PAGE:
Eisman blasted the for-profit education industry, likening these companies to the seamy mortgage brokers who peddled explosive subprime loans over the past two decades. “Until recently, I thought that there would never again be an opportunity to be involved with an industry as socially destructive and morally bankrupt as the subprime mortgage industry. I was wrong.” …

The for-profit education sector has soared over the past decade, making companies like ITT and Apollo Group into heavyweights. Driving much of the growth, Eisman explained, was the sector’s easy access to federally guaranteed debt through Title IV student loans. In 2009, he said, for-profit educators raked in almost one-quarter of the $89 billion in available Title IV loans and grants, despite having only 10 percent of the nation’s postsecondary students.

Eisman attributes the industry’s success to a Bush administration that stripped away regulations and increased the private sector’s access to public funds. “The government, the students, and the taxpayer bear all the risk and the for-profit industry reaps all the rewards,” Eisman said. “This is similar to the subprime mortgage sector in that the subprime originators bore far less risk than the investors in their mortgage paper.”

…Another similarity between subprime lending and for-profit education is this, Eisman said: Both push low-income Americans into something they can’t afford—in the schools' case, pricey programs that leave the students heavily in debt; what’s more, the degrees they get mean little in the real world: “With billboards lining the poorest neighborhoods in America and recruiters trolling casinos and homeless shelters—and I mean that literally—the for-profits have become increasingly adept at pitching the dream of a better life and higher earnings to the most vulnerable.”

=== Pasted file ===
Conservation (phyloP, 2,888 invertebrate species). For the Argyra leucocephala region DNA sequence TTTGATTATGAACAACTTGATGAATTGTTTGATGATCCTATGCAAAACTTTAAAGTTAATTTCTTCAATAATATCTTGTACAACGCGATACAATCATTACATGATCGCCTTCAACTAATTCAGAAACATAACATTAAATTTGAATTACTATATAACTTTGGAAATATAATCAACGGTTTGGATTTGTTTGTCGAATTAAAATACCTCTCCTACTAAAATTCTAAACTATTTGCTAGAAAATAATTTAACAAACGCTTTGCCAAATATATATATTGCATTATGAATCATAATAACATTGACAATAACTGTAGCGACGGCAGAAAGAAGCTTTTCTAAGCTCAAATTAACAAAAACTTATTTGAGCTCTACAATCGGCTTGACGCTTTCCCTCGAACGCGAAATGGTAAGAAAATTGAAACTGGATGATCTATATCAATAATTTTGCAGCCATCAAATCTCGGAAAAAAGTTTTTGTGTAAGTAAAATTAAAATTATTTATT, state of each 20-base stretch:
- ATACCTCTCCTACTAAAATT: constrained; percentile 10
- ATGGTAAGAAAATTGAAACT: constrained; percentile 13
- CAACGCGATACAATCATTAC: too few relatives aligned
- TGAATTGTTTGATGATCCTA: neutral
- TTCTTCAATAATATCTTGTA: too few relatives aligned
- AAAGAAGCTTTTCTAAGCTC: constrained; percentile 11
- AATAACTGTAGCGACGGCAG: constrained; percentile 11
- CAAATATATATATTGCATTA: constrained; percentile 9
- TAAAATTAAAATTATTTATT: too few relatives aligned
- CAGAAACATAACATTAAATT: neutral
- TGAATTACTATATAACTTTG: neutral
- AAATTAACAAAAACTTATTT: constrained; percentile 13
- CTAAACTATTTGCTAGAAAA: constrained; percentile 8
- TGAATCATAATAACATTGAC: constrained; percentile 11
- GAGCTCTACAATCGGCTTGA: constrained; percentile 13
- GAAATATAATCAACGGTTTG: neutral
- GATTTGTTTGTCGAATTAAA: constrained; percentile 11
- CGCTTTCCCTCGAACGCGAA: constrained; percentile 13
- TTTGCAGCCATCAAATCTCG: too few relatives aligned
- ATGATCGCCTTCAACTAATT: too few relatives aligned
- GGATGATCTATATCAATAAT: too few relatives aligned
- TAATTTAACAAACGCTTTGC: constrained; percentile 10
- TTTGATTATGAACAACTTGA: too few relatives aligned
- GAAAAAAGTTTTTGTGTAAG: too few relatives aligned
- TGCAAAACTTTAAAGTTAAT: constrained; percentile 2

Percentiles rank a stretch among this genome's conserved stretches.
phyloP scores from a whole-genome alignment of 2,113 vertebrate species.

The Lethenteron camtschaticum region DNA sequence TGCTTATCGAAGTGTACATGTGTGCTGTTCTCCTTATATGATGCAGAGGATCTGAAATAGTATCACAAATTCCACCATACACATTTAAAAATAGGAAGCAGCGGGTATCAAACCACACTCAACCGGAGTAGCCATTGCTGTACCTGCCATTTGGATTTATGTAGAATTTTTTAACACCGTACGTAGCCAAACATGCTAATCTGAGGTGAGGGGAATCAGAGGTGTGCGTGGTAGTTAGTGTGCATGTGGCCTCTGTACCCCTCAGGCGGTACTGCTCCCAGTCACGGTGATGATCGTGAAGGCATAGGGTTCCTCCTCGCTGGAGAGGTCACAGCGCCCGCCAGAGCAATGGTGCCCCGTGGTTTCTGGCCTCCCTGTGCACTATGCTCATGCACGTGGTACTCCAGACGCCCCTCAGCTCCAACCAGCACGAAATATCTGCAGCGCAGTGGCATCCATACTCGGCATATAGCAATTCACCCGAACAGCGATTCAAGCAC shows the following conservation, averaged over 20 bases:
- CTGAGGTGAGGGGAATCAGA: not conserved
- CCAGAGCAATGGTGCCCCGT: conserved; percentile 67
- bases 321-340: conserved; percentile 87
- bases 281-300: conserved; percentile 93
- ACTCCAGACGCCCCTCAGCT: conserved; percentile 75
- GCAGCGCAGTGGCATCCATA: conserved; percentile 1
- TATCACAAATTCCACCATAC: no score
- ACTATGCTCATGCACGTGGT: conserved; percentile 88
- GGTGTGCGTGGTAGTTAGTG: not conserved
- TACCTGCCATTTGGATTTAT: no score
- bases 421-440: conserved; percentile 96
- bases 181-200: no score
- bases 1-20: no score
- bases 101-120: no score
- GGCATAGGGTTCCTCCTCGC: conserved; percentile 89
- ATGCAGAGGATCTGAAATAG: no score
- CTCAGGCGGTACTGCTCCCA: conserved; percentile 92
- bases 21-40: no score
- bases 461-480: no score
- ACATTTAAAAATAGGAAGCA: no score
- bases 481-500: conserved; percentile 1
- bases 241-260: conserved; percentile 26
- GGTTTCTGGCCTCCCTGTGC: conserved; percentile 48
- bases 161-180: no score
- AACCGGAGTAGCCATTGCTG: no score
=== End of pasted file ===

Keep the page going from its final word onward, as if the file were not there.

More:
Eisman went on to cite the industry’s dropout rates of 50-plus percent as another sign of poor quality; the numbers are likely understated, he added, given that the industry reports them voluntarily. “How good could the product be if dropout rates are so stratospheric?” he asked. “Default rates are already starting to skyrocket. It’s just like subprime—which grew at any cost and kept weakening its underwriting standards to grow.”

Who’s on the hook? Not the colleges. If the college provided a crappy education and a worthless diploma that can’t pay the bills, that’s the student’s problem… and yours and mine:

MARTIN SMITH: In 1994, Anne Cobb was a 35-year-old single mother making less than $8,000 a year and living on food stamps when an enrollment adviser from the University of Phoenix helped her get a student loan.

ANNE COBB: It was just such an incredibly simple process. I mean, it was, “Sign a few places here,” and you know, “We’ll let you know, and I’m sure you’ll be approved.” And I said, “Well, I’m not sure. I have a lot of bills. Is it still going to be OK?” “Oh, yeah. No problem. No problem at all. Don’t worry about it. Just sign here.”

MARTIN SMITH: Cobb graduated in 1999 with over $30,000 in debt. Over the course of a decade, with deferments, consolidations and penalties and an interest rate that has gone as high as 14 percent, the amount now due has ballooned to over $60,000.

ANNE COBB: You never hear these stories. You hear the happy stories with the double-car garage and the great house and everything else. You don’t hear these horror stories.

MARTIN SMITH: Cobb is not the only person with large student debt. There are many like her, and this has some people worried.

DAN GOLDEN: The concern is that they’re bringing in students who can’t succeed or graduate, loading them with debt. And the for-profit college is not the one that is on the hook, it’s you and me. It’s the taxpayer. It’s the federal government.

In other words, expect another massive taxpayer bailout. Privatize the profit. Socialize the losses. It’s the (new) American way.

Posted by James on Friday, May 28, 2010